We’re all fairly familiar with the notion of a “UFO Tractor Beam”, typically depicted as a bright beam of light that extends downward from presumed UFO craft in many abductee experiences, capable of lifting large objects upward and into the belly of the craft by utilizing some bizarre form of anti-gravity. This phenomenon, most famously reported in accounts like that of Travis Walton, have made their way into Hollywood with popular depictions ranging from mere force fields, to the destructive “death rays” emitted by UFOs like those in the film Independence Day.
Over the course of 2008, there were a few instances where beam-like projections were allegedly recorded using various media, particularly cell phones enabled with video functions. A handful of the most notable incidents, occurring in Argentina, Germany and more recently in the UK, included very convincing video which depicted something, and even in previous Gralien Report articles I had mentioned that the videos, though questionable as to whether they depicted any kind of UFO phenomenon, may still be indicative of a variety of infrared effects imperceptible to the naked eye.
Though easily discerned when viewed using various digital media, these light emissions are otherwise invisible unless granted the limited perception of near-infrared invisible light made available through the use of digital cameras and “night shot” functions on certain video cameras. That being said, the astute Forgetomori site has recently delved into their own explanation of the phenomenon in-depth, providing new clues and perhaps the best explanation to-date as to what causes the unusual “beam-like” phenomenon witnessed over the past year.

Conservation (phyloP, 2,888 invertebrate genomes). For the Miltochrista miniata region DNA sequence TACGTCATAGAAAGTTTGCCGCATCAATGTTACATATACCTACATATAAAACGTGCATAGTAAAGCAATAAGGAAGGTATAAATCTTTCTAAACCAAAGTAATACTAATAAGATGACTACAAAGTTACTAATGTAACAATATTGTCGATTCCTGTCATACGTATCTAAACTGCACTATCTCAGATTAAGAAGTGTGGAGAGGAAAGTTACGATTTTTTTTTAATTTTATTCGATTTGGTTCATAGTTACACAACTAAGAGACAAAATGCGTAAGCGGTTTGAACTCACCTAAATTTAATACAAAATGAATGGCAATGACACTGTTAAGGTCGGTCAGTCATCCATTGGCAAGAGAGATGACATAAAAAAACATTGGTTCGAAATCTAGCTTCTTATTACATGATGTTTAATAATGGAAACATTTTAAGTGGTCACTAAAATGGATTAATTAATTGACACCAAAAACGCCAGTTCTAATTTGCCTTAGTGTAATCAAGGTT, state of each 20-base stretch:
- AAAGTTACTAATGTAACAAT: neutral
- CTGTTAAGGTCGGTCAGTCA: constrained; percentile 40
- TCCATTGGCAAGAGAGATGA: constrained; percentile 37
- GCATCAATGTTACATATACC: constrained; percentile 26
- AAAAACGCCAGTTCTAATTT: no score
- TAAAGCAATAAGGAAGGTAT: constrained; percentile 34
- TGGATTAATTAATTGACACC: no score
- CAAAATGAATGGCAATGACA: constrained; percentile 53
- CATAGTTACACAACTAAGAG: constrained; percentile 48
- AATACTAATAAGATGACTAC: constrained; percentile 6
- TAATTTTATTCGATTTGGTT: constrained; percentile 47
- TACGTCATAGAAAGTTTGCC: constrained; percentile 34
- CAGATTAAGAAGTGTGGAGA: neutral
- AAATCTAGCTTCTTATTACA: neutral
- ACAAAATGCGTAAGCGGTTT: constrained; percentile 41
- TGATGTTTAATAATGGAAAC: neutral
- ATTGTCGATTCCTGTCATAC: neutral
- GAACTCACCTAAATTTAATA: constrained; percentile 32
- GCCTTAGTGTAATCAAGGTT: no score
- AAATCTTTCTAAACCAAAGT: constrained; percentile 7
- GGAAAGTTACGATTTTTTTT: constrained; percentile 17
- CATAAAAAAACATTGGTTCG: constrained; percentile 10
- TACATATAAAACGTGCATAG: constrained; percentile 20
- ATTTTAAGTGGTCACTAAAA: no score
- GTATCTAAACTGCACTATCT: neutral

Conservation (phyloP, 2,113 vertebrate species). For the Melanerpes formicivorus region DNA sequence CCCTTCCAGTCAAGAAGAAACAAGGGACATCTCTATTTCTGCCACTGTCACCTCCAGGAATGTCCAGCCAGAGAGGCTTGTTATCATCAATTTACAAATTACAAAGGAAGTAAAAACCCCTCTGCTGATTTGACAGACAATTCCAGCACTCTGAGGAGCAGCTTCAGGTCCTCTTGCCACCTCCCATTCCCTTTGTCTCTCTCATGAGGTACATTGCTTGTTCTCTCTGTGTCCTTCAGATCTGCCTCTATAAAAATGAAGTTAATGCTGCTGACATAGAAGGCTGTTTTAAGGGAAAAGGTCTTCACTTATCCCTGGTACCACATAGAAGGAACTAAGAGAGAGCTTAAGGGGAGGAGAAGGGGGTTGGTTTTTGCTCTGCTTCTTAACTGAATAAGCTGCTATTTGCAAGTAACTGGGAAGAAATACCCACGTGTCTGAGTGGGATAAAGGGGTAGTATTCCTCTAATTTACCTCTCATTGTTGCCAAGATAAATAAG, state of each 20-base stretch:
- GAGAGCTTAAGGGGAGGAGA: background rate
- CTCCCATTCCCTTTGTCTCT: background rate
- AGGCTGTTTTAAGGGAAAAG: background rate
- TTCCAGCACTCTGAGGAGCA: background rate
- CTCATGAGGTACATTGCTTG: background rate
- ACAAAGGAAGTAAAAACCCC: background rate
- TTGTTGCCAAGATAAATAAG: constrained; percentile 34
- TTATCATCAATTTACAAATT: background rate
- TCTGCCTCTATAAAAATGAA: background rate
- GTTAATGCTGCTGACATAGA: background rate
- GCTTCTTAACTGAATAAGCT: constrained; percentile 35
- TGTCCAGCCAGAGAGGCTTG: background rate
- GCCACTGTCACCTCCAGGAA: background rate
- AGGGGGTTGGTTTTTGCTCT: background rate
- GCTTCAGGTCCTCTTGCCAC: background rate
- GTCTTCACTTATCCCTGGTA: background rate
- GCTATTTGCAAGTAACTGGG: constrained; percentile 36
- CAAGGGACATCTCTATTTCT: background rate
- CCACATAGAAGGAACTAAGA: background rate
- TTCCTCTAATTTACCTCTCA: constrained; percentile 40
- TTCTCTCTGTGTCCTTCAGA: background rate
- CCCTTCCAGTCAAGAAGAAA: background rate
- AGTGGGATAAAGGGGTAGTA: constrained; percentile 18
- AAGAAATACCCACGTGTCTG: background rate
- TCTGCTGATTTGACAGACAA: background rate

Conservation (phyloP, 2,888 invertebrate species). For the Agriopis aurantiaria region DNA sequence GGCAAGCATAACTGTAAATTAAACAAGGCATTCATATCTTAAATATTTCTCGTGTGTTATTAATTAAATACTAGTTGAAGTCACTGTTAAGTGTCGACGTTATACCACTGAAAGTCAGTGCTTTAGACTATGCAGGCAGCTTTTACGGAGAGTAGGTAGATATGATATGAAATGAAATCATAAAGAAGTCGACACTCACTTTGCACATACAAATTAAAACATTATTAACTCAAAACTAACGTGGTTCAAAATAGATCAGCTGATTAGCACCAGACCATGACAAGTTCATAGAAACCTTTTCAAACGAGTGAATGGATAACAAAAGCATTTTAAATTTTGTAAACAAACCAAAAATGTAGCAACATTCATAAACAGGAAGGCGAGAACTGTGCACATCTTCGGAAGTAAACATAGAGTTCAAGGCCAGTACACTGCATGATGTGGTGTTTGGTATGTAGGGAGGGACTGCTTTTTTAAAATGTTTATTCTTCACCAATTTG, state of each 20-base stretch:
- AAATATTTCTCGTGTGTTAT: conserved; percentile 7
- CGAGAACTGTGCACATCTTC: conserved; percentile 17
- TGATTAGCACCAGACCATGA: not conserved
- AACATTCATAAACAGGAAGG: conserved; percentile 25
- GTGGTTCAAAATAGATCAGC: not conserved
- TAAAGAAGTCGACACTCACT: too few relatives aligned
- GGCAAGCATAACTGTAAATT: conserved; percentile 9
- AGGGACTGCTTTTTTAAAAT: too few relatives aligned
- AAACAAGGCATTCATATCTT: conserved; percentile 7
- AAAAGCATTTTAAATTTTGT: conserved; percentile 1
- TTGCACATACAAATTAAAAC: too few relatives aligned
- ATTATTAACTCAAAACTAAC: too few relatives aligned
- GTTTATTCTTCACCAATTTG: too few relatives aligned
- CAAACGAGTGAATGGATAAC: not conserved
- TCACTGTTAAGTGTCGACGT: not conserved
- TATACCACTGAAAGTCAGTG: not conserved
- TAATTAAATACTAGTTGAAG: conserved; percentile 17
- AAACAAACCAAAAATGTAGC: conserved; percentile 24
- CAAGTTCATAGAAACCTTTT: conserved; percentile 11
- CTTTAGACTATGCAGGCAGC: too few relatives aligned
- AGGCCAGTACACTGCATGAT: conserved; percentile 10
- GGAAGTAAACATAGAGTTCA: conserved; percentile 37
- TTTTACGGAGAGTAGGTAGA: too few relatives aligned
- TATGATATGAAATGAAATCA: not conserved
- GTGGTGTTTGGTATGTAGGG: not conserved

To view the entire article, click here.
According to the Forgetomori article, “We ranted about the case at the time, suggesting that the beams were simply pixel blooming or bleeding. It occurs when sources of light exceed the full well capacity (the electron-holding capacity) of the pixels on which they are being recorded. As a light-gathering pixel exceeds its capacity to hold captured photons, the excess energy spills over into the adjacent pixel (or pixels, if the second pixel also fills to its capacity). This spillover, called ‘blooming,’ produces a spike of light.” Does this indeed provide a detailed explanation, at least for what causes the “beam-like” effects seen in the various videos depicted on the Forgetomori site?
Thanks to Larry Lesh for contributing to this report.by